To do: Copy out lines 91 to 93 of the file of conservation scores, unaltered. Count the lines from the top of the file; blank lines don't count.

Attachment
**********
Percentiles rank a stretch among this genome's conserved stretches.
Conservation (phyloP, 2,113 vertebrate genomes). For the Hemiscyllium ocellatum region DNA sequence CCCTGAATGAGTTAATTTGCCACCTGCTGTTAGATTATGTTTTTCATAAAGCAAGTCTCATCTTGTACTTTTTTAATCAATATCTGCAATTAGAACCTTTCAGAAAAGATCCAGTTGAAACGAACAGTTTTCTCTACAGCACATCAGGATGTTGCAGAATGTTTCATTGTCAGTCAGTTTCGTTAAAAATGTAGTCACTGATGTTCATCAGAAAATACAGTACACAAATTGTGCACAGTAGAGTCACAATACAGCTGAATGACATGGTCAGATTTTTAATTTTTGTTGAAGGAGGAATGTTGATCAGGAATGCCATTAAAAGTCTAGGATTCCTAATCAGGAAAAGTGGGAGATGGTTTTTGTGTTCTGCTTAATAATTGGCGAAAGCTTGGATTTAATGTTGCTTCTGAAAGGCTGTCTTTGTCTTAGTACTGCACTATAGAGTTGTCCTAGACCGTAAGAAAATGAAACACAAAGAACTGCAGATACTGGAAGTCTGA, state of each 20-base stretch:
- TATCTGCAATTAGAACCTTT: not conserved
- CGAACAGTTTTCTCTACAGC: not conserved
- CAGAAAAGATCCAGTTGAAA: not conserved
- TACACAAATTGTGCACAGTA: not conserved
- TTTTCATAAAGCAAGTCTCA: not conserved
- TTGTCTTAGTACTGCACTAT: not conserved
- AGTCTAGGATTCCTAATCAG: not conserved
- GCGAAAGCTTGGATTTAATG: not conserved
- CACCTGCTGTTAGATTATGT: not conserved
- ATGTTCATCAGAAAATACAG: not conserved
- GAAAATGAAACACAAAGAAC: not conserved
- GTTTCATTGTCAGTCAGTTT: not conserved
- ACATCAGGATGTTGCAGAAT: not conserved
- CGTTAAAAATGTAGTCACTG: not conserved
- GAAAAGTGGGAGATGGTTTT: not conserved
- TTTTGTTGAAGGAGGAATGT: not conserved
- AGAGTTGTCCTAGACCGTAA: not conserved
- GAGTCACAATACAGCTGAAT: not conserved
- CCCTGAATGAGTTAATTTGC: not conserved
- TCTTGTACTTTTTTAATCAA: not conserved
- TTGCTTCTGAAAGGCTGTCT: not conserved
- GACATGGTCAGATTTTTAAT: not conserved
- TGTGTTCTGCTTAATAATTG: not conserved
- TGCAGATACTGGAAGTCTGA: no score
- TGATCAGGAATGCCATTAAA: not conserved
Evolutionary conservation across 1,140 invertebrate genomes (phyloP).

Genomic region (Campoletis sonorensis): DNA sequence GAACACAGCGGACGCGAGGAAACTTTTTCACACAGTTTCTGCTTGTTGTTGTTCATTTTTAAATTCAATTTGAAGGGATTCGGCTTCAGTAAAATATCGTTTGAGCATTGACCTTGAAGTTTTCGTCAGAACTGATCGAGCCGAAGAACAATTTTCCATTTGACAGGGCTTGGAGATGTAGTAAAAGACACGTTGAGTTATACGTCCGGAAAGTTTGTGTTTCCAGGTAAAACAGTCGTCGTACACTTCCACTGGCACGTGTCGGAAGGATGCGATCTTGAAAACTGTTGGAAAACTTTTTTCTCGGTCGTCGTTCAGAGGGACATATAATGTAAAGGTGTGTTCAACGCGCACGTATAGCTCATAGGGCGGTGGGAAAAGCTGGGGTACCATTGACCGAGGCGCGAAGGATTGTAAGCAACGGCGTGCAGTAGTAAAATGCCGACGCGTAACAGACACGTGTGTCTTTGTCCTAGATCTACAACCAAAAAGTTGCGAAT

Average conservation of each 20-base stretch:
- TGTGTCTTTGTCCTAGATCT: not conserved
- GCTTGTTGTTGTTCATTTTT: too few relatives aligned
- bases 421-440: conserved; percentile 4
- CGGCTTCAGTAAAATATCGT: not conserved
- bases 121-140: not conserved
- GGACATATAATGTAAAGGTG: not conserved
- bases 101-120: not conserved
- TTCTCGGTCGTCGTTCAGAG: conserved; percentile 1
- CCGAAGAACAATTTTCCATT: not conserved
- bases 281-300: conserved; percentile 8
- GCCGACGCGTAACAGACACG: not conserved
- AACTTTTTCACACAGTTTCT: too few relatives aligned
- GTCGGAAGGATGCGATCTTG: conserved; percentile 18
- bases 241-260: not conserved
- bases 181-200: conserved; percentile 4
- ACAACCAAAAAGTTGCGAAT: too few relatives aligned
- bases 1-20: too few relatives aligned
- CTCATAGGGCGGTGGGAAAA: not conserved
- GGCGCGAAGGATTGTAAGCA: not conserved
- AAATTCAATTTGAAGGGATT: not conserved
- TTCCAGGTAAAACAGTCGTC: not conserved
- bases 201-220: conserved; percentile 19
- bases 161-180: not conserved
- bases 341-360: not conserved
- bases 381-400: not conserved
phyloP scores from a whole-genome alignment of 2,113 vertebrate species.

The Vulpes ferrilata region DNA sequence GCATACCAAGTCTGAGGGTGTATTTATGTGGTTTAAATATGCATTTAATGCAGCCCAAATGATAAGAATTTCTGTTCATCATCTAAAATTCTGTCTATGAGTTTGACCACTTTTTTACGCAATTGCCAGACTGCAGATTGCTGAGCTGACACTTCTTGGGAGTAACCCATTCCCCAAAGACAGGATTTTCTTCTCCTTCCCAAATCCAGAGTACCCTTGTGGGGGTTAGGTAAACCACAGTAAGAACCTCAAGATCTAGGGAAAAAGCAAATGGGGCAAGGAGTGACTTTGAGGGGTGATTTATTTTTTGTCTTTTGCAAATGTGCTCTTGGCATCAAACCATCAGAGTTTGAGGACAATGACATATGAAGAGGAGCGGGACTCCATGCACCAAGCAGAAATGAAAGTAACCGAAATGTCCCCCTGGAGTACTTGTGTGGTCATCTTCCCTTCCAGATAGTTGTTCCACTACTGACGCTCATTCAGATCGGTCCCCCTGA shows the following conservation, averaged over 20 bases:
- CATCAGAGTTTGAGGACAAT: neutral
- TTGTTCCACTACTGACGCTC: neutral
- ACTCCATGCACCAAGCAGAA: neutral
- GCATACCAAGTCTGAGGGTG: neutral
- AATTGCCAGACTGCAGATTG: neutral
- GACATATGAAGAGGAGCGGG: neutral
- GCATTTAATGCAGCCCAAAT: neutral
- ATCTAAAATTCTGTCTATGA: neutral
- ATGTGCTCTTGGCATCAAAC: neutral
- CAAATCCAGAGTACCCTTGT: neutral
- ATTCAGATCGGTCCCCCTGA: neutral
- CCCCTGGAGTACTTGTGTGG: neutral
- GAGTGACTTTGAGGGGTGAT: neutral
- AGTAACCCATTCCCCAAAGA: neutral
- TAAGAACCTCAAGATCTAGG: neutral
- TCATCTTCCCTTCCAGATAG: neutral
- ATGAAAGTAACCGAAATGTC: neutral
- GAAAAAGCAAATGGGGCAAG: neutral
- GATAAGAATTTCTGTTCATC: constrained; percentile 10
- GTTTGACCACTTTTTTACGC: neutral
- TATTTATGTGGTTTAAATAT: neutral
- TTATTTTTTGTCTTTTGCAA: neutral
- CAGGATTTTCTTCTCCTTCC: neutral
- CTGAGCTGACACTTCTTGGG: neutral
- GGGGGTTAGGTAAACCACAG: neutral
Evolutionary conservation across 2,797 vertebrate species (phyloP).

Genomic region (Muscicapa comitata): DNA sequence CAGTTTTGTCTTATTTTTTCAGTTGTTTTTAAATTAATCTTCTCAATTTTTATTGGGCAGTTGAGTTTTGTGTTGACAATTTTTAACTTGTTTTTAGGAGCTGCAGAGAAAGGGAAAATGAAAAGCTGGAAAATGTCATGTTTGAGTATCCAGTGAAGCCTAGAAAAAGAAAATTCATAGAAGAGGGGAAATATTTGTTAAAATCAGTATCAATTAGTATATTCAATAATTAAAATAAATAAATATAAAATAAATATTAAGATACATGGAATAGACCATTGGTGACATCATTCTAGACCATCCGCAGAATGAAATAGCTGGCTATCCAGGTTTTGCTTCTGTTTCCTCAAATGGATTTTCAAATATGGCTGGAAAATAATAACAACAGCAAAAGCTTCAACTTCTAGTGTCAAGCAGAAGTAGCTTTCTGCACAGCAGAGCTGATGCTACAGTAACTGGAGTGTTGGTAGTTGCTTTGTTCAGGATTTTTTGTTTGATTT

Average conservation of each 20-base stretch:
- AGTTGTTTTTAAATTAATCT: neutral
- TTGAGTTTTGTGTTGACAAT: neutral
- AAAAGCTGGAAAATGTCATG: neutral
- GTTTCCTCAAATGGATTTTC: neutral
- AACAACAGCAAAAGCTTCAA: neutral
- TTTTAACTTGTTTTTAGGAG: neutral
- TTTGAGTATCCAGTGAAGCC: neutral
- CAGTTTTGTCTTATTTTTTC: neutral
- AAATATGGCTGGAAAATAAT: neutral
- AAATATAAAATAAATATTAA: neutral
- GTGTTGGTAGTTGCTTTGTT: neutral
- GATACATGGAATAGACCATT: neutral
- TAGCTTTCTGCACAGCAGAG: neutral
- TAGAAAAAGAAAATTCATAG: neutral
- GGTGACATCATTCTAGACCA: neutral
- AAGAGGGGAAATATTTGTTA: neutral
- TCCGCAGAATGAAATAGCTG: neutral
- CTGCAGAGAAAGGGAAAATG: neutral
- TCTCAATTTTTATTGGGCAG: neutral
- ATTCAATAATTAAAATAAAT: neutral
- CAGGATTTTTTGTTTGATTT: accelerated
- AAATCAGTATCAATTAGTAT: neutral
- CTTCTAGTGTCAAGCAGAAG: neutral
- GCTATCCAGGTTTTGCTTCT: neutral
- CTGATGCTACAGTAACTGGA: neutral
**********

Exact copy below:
- TTTTAACTTGTTTTTAGGAG: neutral
- TTTGAGTATCCAGTGAAGCC: neutral
- CAGTTTTGTCTTATTTTTTC: neutral